The Star - News, views and advertising of the Grand Coulee Dam Area

 
Coulee Medical Center ER and Walk-In Care
 

By Jesse Utz 

The Story

Jess Shut Up

 


There was a storm blowing. Bitter coldness caused the frost on his beard to freeze in a crust of ice. She rode, but felt the cold worse than he. She was wrapped in a big blanket and kept her head covered but it kept out nothing. The wind cut through like a knife and her tears were now frozen to her face. He kept pulling the mule forward, but even the animal had better sense than to be out in this horrid weather. They had gone too far now, the man thought, there is now way we can stop now. He knew they would die out here if they did not make it to the city.

So he trudged ahead. The mule kept stepping, even though he wanted to let his stubborn streak show. The woman from under the blanket reached down and rubbed her very pregnant stomach. As her eyes filled up again and immediately froze as the liquid escaped her lashes, her thoughts drifted.

She was home, with her mom and dad. They sat around a table, and her mother wept and her father had shame on his face and in his eyes. She hung her head. They did not believe her. Only moments earlier, they seemed eager to hear what she was telling them. But as she told them about the angel that had visited her and his words that were from God, their spirits changed and she could not help but feel the shame rush over her. Although there was no reason to feel it. She was telling the truth. An angel had visited her and, yes, she was carrying a child that was not from a man. She was still a virgin but not even the one she loved, the one she was to marry, believed that. He too was outraged when she told him. But she could not blame him, all this did sound crazy. If this was all happening to someone else and she’d heard the story she wouldn’t have believed it either. But this wasn’t happening to someone else. It was happening to her. Her father finally got up and started to leave the room and stopped and turned. Their eyes met. He was about to speak, and she wanted him to. To at least say everything was going to be OK. He did not. He stopped before the words escaped him. He shook his head and walked out. That crushed her. She looked to her mother. But she was in no condition to speak anything of encouragement. She just sobbed like someone had died and left the world too early. Mary should have felt all alone. She did not. She knew the truth and knew God was with her more now than ever before.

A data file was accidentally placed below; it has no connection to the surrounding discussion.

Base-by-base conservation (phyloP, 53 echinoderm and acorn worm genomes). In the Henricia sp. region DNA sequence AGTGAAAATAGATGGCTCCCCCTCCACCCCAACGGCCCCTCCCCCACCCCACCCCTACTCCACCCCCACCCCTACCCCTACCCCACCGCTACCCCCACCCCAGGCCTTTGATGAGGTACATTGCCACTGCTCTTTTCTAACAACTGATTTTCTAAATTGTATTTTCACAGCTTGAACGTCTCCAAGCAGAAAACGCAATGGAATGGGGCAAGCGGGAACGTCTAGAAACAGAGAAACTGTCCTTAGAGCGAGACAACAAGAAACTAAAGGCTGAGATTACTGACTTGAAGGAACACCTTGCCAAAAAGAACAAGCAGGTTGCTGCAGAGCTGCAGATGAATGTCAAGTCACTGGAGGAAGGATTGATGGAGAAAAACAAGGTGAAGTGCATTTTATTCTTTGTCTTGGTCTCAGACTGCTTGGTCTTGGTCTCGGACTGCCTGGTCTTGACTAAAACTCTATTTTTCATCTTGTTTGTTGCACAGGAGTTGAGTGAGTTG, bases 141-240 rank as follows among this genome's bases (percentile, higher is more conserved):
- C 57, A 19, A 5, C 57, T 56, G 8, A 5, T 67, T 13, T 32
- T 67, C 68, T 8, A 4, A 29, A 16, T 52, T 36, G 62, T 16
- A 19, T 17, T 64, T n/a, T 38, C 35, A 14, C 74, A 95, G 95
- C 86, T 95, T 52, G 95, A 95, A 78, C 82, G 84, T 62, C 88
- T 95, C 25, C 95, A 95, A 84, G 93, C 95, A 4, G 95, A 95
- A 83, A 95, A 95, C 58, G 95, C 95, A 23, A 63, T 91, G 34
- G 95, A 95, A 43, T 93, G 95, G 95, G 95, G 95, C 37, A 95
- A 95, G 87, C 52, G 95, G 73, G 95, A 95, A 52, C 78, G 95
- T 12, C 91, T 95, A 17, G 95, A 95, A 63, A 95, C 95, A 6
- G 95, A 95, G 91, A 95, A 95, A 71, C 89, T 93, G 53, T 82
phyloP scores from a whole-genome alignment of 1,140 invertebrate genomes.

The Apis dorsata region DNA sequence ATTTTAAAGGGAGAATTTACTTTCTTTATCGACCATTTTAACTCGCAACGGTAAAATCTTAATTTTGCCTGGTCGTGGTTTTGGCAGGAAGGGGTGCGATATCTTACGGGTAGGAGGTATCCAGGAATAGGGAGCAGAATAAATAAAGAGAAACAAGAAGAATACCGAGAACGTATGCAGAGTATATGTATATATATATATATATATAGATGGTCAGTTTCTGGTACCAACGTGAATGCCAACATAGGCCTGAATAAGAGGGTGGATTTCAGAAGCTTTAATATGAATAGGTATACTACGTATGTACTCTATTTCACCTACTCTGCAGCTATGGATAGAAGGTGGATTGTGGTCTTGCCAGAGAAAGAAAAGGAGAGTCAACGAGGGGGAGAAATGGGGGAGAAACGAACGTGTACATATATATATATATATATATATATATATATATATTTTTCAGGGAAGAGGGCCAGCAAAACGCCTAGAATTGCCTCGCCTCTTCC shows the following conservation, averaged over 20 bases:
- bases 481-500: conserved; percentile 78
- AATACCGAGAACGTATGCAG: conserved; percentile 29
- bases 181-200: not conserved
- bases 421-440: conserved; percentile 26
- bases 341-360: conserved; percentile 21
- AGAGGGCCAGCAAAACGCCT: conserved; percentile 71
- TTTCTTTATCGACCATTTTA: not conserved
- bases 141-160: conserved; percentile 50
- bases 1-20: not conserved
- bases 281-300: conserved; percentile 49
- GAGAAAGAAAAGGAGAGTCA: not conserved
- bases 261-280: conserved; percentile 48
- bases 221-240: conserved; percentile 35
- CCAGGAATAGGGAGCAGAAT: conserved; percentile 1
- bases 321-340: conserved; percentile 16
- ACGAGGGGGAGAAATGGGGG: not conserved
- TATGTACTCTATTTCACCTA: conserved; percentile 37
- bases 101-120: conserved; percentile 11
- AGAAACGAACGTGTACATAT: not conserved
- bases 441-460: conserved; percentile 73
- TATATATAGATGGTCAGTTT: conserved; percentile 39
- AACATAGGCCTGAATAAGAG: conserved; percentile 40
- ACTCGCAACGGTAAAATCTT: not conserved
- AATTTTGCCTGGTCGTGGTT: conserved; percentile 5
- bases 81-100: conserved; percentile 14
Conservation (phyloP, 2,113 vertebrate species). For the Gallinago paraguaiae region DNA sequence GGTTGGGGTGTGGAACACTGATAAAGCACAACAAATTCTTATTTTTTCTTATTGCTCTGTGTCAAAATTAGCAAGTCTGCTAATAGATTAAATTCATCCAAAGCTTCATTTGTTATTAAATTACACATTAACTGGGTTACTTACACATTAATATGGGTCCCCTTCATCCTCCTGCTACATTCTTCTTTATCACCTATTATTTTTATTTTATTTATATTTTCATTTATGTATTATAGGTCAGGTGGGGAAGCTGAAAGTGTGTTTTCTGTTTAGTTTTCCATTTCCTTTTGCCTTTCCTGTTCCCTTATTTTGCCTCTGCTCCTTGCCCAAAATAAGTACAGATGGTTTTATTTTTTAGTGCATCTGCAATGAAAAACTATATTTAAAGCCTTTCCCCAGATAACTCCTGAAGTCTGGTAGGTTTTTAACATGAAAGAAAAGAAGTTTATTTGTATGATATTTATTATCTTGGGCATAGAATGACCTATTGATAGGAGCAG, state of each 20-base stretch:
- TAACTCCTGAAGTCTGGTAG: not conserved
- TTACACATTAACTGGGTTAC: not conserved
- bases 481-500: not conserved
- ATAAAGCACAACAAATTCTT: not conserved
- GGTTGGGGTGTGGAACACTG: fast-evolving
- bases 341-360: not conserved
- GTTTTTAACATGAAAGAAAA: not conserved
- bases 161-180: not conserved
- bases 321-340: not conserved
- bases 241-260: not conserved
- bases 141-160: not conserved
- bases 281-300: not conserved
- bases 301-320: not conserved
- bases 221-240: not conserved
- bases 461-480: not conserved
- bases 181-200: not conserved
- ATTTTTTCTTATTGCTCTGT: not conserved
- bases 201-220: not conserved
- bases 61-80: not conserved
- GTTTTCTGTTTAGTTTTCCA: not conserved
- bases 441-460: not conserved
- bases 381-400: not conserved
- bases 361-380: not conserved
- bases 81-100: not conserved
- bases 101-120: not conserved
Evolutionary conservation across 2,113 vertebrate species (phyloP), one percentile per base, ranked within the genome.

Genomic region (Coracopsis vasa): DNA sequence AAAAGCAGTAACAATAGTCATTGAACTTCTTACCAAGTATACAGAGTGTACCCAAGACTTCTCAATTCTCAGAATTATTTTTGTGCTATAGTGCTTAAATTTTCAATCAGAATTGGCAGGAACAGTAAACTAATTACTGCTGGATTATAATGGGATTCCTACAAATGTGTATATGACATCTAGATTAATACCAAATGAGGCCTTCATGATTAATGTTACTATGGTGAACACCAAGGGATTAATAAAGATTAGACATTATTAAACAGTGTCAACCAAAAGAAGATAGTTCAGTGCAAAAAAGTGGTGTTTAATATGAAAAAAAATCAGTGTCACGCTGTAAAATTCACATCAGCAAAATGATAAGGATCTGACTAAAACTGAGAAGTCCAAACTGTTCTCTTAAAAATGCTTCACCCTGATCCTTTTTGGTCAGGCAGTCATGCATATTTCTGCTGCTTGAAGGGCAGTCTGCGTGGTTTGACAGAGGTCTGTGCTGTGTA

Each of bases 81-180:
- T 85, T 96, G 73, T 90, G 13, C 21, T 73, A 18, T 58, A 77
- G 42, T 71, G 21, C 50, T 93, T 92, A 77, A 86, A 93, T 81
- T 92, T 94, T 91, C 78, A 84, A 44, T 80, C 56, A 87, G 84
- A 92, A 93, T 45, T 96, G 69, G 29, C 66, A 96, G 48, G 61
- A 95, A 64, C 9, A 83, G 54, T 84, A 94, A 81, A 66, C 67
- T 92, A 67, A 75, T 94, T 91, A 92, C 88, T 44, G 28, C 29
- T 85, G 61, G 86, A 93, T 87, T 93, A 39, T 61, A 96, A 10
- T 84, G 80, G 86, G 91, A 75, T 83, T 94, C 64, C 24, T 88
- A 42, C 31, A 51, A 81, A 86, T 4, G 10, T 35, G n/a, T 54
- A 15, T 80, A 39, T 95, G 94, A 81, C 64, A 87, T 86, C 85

The donkey had had enough. He stopped. Mary almost lost her balance and went over the beast. If it had not been for everything being frozen into one shape she would have. Joe gave the rope a hard yank and miraculously the donkey’s legs started working again. He turned back to the city lights that lay just ahead of them.

“I will have you warm soon,” he yelled to Mary.

Mary pulled the frozen blanket from her head to see tents built up all around the city. They where everywhere, and as the couple entered the city gates there were people everywhere too. Hustling here and there and standing near fires to keep warm. Just then, another pain in her stomach rocked her body with pain. This was happening quiet a bit now and each time seemed to be worse. She knew it was anytime now but she would not say anything to Joe. He had too much on his plate already. He was now talking to a man beside an inn sign. But the man just kept shaking his head. Just then a few soldiers started coming to Mary. Joe saw them and quickly returned to Mary.

“No room,” he said under his breath and jerked the donkey to follow him away from the approaching soldiers. “Don’t worry, Mary,” he said as they went further into the city, “there are more inns.” And they traveled deeper, with more and more people crowding around the further they went. More and more families lining the streets with makeshift beds and tents. Mary was afraid for the first time during the trip as the worst pain yet caused her whole body to writhe and stiffen.

This was the last inn, and it didn’t look hopeful at first, but Joe was returning and he was smiling. So was the grubby man following him. The man led them down an alley and turned a corner. The stench of animals hit her and she almost vomited, but it passed almost as quickly as it hit her. The smell almost became pleasant immediately. There were sheep, cows, mules and other animals all seeming to stare as they passed. Then finally they stopped, and Joe helped her off the mule. As Joe laid her down on a pile of straw, she spoke for the first time in a long time.

“It’s time, Joe,” she whispered.

A look of shock flushed his face and then he asked, “What should I do?”

Mary and Joe looked at their perfect baby in the manger, with hay and straw and a ragged old piece of cloth keeping him warm. They noticed the animals had all come closer and were staring at the child. Then there was a commotion, and some shepherds came running toward them and dropped to their knees just as they got to the child. Then three men, who were dressed in the nicest and most expensive clothes they had ever seen. They laid gifts beside the manger. They all bowed down; even the animals seemed to be. A shepard then spoke.

“An angel told us not to be afraid, that it was bringing us good tidings of great joy, which is for all people. For today our Savior is born in the city, who is Christ the Lord and we will find him here in a manger. … Um, what is his name?”

Both Mary and Joe looked at each other and then to the shepard. “Jesus,” they said in unison.

 

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